“In 1946, the Jones Brothers were at the top of the $25 million-a-year policy syndicate in Chicago. The three brothers made high level civic and social connections, but the glamorous and lavish lifestyle of the Jones boys couldn’t be separated from the criminal activity that created it. Kidnappings, death threats, corrupt politics, violence, and jail time were also prominent in the brothers’ lives.”
Nonetheless money from the policy bankrolled many businesses, politicians, clergy, entertainers, sports figures and even law enforcers. The game was also a source of employment for runners, writers, pick up men and women, collectors and station operators. It created employment for thousands of people including book keepers and office workers. At least 10,000 people were involved in the business according to some estimates.
It’s said the nation’s 12 certified accountants worked in the policy business while dozens of lawyers were kept on a retainer.
Money derived from Chicago’s lottery or policy game also financed banks, insurance companies, restaurants, Provident Hospital, Negro baseball league teams and even a cemetery.
The respected author and poet, Richard Wright said of the Policy Kings: “They would have been steel tycoons, wall street brokers and auto moguls had they been white.”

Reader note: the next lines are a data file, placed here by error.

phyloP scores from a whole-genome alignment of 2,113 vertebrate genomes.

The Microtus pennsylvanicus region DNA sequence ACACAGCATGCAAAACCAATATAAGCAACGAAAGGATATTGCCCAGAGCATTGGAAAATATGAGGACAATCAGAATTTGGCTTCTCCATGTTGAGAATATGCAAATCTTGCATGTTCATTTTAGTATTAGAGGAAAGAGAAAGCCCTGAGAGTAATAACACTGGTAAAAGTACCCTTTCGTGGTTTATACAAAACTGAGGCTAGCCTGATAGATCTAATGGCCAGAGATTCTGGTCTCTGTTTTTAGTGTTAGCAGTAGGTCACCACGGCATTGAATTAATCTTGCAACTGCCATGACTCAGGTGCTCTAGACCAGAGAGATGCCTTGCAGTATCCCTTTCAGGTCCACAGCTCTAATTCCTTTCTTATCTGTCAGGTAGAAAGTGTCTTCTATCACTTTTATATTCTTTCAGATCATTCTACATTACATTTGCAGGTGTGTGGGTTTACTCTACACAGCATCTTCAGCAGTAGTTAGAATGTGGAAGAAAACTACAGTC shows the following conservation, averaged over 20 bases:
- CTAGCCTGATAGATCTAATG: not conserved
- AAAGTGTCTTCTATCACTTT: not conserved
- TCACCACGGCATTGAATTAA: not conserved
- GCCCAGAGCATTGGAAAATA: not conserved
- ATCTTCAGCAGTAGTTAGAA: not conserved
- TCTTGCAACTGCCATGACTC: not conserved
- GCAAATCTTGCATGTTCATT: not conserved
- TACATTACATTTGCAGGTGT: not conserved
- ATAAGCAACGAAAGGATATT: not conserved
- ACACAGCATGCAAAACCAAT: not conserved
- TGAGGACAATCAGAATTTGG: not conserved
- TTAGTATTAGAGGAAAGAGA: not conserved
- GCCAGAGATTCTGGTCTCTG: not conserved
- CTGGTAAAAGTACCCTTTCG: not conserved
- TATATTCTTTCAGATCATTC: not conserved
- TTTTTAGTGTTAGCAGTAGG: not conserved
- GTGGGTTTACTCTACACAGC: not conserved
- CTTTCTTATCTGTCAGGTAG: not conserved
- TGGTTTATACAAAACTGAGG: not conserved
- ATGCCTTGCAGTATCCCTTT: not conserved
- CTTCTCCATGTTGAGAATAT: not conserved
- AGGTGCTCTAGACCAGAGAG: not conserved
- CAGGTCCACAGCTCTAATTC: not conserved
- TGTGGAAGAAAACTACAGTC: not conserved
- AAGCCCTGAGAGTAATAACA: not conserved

In 1938, the Time magazine described the South Side of Chicago also known as Bronzeville, the Policy King’s engine as the centre of black business in the United States.
Business was so good; the Jones Brothers became the richest faintly in America at a time. However, the Feds had their eye on the brothers and in 1941 made their move but Ed Jones took the fall for his brothers and was sentenced 18 months on tax evasion charges.
Policy also inspired at least one spinoff industry — the publication of “dream books” that were touted for providing clues to a winning number.
Edward Jones was kidnapped, reportedly by white gangsters. Securing his freedom with a $100,000 ransom, Jones and brother George moved to Mexico. A third brother, McKissack Jones, was killed in a car accident. “Few other policy bosses died so prosaically during the years that the syndicate moved in,” the Tribune observed of an era of mob warfare the city hadn’t seen since Prohibition.
At its height, The Chicago Daily News estimated that $18,000,000 a year was being bet on Chicago’s policy wheels. The Negro in Illinois Writers Project estimated that on the South Side there were 4,200 policy stations and 100,000 people played on the West and South Sides combined.
“Despite its popularity, many considered policy to be a scourge in the black community. Policy perpetuated corruption in city government and also created its share of abhorrent, violent, criminal activity in the community. But in a segregated city where access to financial capital was scarce, the illegal enterprise was also a powerful economic engine. It helped drive the growth of many legitimate black businesses, created jobs, offered financial support for civic activities, and provided patronage for the arts.”
Other notables of the policy era span John ‘Mushmouth’ Johnson, Gus Greenlee, Alex Pompez, Bumpy Johnson, Casper Holstein and Madame St. Clair. Policy came to an end with the launch of the Illinois State Lottery in 1974.